I was just railing against TV irresponsibility, but what about film responsibility? Variety reports that the AMA and the World Health Organization have called for movies that “glamorize” smoking to be rated R:
- “As countries worldwide grapple with the devastating and increasing impact of tobacco use, the entertainment industry must acknowledge the role it plays in shaping behavior — particularly for youth who are so susceptible to the onscreen glamorization of smoking,” said Chitra Subramaniam, head of the WHO’s Tobacco Free Initiative.
UC San Francisco School of Medicine professor Stanton Glantz, founder of Smoke Free Movies, is waging the campaign endorsed by the AMA and the WHO. Armed with the endorsement of those two groups, Glantz is likely to make plenty of noise in the days ahead. His project is asking the movie biz to do the following:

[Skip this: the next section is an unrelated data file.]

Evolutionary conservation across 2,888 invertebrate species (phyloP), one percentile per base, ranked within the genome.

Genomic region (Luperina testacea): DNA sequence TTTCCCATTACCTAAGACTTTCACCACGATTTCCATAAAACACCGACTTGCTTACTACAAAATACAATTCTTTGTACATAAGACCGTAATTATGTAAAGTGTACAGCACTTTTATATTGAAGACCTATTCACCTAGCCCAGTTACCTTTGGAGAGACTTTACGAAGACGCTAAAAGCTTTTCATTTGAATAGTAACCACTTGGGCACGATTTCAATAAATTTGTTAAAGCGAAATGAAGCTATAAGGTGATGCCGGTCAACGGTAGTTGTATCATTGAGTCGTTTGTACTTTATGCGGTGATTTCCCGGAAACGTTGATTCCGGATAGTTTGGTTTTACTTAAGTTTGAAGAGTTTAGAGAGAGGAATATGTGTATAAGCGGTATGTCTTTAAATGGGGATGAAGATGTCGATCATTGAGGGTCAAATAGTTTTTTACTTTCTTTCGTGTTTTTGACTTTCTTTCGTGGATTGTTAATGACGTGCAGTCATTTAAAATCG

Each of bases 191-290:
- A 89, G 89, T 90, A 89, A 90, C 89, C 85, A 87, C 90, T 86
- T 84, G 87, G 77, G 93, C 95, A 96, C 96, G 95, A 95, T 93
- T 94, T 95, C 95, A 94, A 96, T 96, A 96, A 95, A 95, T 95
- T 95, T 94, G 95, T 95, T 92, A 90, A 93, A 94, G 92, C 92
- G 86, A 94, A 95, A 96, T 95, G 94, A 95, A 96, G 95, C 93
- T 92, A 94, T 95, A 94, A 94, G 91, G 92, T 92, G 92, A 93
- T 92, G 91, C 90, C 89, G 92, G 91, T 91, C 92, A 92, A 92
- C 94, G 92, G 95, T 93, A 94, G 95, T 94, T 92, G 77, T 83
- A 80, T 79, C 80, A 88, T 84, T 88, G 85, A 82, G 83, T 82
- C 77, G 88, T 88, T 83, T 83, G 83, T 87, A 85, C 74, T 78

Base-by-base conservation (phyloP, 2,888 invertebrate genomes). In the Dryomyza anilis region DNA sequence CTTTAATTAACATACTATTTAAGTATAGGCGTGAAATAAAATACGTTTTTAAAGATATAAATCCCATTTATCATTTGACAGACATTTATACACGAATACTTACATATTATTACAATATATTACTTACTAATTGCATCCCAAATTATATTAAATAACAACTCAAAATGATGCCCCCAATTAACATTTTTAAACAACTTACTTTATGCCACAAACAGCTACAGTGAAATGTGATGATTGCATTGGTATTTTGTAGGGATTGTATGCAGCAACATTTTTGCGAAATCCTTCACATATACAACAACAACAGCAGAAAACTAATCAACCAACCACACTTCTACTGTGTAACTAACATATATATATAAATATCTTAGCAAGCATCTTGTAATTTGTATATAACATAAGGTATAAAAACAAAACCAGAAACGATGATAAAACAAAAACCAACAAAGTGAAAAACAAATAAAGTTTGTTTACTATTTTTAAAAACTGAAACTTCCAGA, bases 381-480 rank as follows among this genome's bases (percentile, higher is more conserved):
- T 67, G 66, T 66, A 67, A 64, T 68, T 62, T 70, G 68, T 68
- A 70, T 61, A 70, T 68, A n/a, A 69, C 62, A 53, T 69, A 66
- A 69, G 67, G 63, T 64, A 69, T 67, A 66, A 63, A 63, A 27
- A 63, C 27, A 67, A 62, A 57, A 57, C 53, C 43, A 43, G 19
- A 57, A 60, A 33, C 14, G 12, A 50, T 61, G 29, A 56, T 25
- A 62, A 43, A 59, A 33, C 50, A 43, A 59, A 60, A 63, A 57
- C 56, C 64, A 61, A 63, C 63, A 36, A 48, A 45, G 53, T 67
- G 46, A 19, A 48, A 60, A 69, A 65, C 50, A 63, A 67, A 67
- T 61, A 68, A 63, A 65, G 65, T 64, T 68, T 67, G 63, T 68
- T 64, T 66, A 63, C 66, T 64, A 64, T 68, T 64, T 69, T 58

= Encourage the Motion Picture Assn. of America to issue an R rating to films that show smoking but don’t reflect the dangers and consequences;
= Eliminate all tobacco brand images, even those in background shots;
= Show anti-tobacco PSAs before any film that makes even the slightest reference to tobacco;
= Roll onscreen credits in films with smoking certifying that nobody on a production accepted anything of value from any tobacco company or its agents.
….The MPAA, however, is unlikely to comply with the request and begin applying the “R” rating to movies with smoking.
MPAA president-CEO Jack Valenti has long argued against eroding the ratings system by expanding the parameters to include new behaviors.
Glantz says his group is not asking Hollywood to alter content. Rather, he says he wants to make sure moviegoers are at least educated about the dangers.
It seems to me the obvious answer is to elucidate what the rating represents, as is done for TV: “rated R for graphic violence, deviant sex and glorification of smoking.”
The line between responsibility and nanny-state, PC overkill is elusive and ever-moving, but image does count and with the glut of pre-feature nonsense already shown in theaters, one more delay in the form of an anti-smoking PSA couldn’t hurt.